Dear Brothers and Sisters,
As one who is often refered to as an "Irish musician" here in Canada I've always been wanting to write a song about the flag, the Starry Plough. I finally put together the lyrics yesterday. It's a simple song with a simple tune, written much in the tradition like the old rebel standards such as "The Red Flag",but I wanted to make such a statement about the cause of Ireland's working class. I pass on the lyrics to you.
Some may speak with patriot pride
of the Harp without the Crown
Or the day the Orange and Green went up
and the Union Jack came down.
But the rebel flag that I hold dear and sing it's story now
Is the workers' flag of Freedom
that we call the Starry Plough.
In 1913 life was hard in the working slums of Dublin.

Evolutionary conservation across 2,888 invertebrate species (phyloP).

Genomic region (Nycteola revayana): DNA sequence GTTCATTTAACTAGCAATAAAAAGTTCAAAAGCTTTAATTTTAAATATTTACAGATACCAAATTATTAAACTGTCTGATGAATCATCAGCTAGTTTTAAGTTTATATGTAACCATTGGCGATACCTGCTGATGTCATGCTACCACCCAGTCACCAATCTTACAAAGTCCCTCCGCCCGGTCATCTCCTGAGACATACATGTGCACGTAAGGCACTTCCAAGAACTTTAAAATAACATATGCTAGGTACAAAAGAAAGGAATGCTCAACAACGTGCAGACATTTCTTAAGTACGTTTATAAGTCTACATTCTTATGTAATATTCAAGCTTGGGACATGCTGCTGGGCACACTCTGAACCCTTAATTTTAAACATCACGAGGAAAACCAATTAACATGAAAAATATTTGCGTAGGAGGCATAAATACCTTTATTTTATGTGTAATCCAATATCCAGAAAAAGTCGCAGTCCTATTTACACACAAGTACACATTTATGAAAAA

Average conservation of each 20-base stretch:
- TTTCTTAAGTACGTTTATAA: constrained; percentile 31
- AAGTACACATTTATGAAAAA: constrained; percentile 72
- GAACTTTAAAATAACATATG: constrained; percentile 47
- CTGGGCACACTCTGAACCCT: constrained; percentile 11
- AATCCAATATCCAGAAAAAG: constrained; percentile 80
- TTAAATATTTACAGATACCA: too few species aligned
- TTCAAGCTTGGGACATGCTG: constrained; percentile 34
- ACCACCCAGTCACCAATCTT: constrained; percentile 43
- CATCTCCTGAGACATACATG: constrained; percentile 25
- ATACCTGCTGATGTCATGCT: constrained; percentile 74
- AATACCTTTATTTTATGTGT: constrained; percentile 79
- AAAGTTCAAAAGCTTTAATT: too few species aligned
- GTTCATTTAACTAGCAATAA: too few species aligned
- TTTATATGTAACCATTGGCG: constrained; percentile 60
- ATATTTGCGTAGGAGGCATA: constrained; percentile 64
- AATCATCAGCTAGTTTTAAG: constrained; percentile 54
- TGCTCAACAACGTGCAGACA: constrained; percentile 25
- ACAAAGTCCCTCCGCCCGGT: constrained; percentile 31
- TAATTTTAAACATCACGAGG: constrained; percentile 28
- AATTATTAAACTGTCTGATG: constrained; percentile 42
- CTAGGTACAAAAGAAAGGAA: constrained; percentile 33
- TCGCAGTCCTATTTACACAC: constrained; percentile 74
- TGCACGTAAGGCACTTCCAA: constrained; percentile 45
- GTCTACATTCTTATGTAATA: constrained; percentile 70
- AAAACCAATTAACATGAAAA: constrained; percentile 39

The Transport Workers called a strike
at the urging of Jim Larkin.
The bosses called a lock out and
they starved and cut them down.
The workers lost the battle,
but they gained the Starry Plough.
So working women, union men
they formed the Citizen's Army
And found a leader brave and bold
in the man they called James Connolly
Says he "We'll raise this rebel flag
above our Liberty Hall
And march in ranks for Ireland's cause
beneath the Starry Plough."
In 1919 Limerick workers
rose in many numbers.
In Munster, Meath and Kildare too
they rose up from their slumbers.
The powers of the Master class
they did turn upside down
To break the chains of slavery and fly the Starry Plough.
O'Duffy and his gang of thugs
they roamed throughout the nation.
With blueshirts and their jackboots on
the height of nazi fashion.
Frank Ryan and his valiant band
they took a solemn vow
to fight the bloody fascists
and defend the Starry Plough."
The history books are filled with pages
of the rich man's story.
Of kings and queens and generals
and their ill-begotten glory.
But here's to the ones who fought the fight
and rose to Freedom's call -
To the rebel workers and the flag
We call the Starry Plough.
For the cause that never dies,
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